Step by Step Fractals with Python

Also Translated in: Español Fractals are awesome, they are built with very complex pattern and they allow you to zoom in forever! In this post we will see how easily it is to plot several kinds of fractals using a tool called L-Systems and the Python Turtle module for the step to step plotting.

In this post I'm not going to dive into too many technical details but instead I'll present a little introduction, a lot of animated examples and at the end, the code to generate your own. If you want skip the theory and see the animations, jump directly to the animated examples, if you want to see the code instead, jump directly to that section. Additionally, there will be some resources for both code and math background if you want to explore at the end.

What's a Fractal?

First lets give a "non-strict" definition of what a fractal is, it is basically a geometric figure which shows the same characteristics no matter how much you zoom in.

It isn't quite correct but for those who wanted to know the exact definition here it is:

A fractal is an object or quantity that displays self-similarity, in a somewhat technical sense, on all scales. The object need not exhibit exactly the same structure at all scales, but the same "type" of structures must appear on all scales. A plot of the quantity on a log-log graph versus scale then gives a straight line, whose slope is said to be the fractal dimension. - Math World

How can we draw Fractals with Python?

Fractals are typically hard to draw, because there is a concept which is deeply tight in them, recursion. When we talk about graphics and plotting we usually talk about pixels or vectors, but there is always a limit, fractals by definition are infinitely recursive. So when we want to plot one we should stop at some point, that's why we talk about "iterations". At each iteration the fractal becomes more and more complex, but at some point it is impossible to distinguish between to successive iterations (this happens when changes occur at individual pixel levels), so it is quite reasonable to stop there, sometimes it is quite clear what the shape is and we can stop even earlier.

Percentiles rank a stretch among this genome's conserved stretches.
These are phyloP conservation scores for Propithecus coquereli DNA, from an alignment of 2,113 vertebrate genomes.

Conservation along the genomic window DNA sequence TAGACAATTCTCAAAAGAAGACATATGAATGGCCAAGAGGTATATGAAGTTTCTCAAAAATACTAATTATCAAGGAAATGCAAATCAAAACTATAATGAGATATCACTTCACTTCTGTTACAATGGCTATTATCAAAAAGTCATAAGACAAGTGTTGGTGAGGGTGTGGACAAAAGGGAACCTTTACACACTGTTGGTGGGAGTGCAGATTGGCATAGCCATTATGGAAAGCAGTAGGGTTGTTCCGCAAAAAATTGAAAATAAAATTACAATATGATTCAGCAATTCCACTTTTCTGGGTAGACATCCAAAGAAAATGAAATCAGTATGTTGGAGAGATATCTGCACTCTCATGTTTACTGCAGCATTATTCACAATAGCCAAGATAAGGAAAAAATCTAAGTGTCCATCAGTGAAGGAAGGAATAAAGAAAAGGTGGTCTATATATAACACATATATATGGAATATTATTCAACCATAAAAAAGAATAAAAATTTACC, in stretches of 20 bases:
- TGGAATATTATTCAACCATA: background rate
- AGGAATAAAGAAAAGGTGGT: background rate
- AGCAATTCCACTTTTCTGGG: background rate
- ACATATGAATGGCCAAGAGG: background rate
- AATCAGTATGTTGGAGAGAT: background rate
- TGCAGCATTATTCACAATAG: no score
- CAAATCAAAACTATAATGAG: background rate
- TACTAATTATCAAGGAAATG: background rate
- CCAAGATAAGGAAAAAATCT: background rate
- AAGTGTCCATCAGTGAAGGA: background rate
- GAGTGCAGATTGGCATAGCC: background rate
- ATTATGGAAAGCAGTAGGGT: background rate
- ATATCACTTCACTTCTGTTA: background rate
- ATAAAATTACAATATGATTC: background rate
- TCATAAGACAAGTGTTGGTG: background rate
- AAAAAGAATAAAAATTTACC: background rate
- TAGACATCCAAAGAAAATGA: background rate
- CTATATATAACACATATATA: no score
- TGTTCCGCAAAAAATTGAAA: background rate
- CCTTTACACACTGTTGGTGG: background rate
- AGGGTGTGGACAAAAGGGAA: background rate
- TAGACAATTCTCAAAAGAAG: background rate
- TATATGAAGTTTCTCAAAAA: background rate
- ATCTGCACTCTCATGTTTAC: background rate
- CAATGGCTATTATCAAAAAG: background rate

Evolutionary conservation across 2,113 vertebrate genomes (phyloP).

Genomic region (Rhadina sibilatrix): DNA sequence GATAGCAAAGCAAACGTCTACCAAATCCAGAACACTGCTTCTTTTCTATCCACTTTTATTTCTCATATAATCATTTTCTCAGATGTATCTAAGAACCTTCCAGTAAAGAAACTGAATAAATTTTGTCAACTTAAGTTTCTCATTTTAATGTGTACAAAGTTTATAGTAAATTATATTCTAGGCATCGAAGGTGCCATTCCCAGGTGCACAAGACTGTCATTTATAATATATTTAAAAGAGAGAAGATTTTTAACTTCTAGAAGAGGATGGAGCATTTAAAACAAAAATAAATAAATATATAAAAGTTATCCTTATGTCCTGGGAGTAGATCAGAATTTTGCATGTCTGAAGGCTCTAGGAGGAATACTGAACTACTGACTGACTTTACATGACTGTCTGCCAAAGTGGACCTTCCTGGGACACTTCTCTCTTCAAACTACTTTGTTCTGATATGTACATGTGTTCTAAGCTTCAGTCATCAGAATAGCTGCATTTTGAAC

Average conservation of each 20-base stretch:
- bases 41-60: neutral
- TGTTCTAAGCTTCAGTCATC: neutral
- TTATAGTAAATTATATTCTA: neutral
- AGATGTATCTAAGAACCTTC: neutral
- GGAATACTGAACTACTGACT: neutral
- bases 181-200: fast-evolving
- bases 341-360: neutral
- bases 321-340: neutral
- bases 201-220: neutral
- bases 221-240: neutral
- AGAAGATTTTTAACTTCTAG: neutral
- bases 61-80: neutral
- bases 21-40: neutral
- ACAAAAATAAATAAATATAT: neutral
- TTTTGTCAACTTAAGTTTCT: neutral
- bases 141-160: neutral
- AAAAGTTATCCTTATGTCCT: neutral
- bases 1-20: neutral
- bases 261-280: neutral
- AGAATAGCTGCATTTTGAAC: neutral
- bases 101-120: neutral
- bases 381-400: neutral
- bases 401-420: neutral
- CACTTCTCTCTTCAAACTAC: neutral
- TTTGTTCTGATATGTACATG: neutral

A two examples for this are the Quadratic Koch Island, which with 3 iterations has a clear structure and in the other hand the Dragon Curve which has a clear structure with 8 iterations. How many iterations are needed depends highly on the specific fractal we are working with.

Certainly there are lots of plotting libraries in Python, being Matplotlib the most popular but they are usually design to plot statistical data and well known plots. Matplotlib in particular has some low level constructs that allow us to build fractals but this time we will be focusing in a usually forget module in the standard library, the Turtle Module.

Turtle Module

According to Python docs: "Turtle graphics is a popular way for introducing programming to kids. It was part of the original Logo programming language developed by Wally Feurzig and Seymour Papert in 1966."

The key here is that turtle recognizes basically 3 commands:

• Move Forwards
• Turn Left by angle
• Turn Right by angle

Note: THe standard library provided other commands but here we are going to just those 3.

Additionally we have the option to:

• Disable writing
• Enable writing

This characteristics seems too simple for plotting such complex graphics as fractals but we will use another tool that uses just this little set of instructions, I'm talking about L-Systems.

L-Systems

An L-System is a way of representing recursive structures (such as fractals) as a string of characters, this is done by rewriting the string over and over. Again, the formal definition is the following:

A Lindenmayer system, also known as an L-system, is a string rewriting system that can be used to generate fractals with dimension between 1 and 2. - Math World

Once we understand what an L-System is we can produce recursive structures, but before we are able to do that we need to understand what are the pieces we need. Every L-System has:

• An alphabet: The set of symbols the L-System is going to use.
• An axiom: The initial string for the generation.
• A set of production rules: These rules tells how each symbol should be replaced in the following iteration.

Note for computer science fans: If you ever dived into Computer Science this might sound familiar, it is actually since this is very similar to the definition of a Formal Grammar, the key difference is that in each iteration, as opposed to grammars, as many rules as possible are applied instead of just one. So L-Systems are a subset of Context-Free Grammars.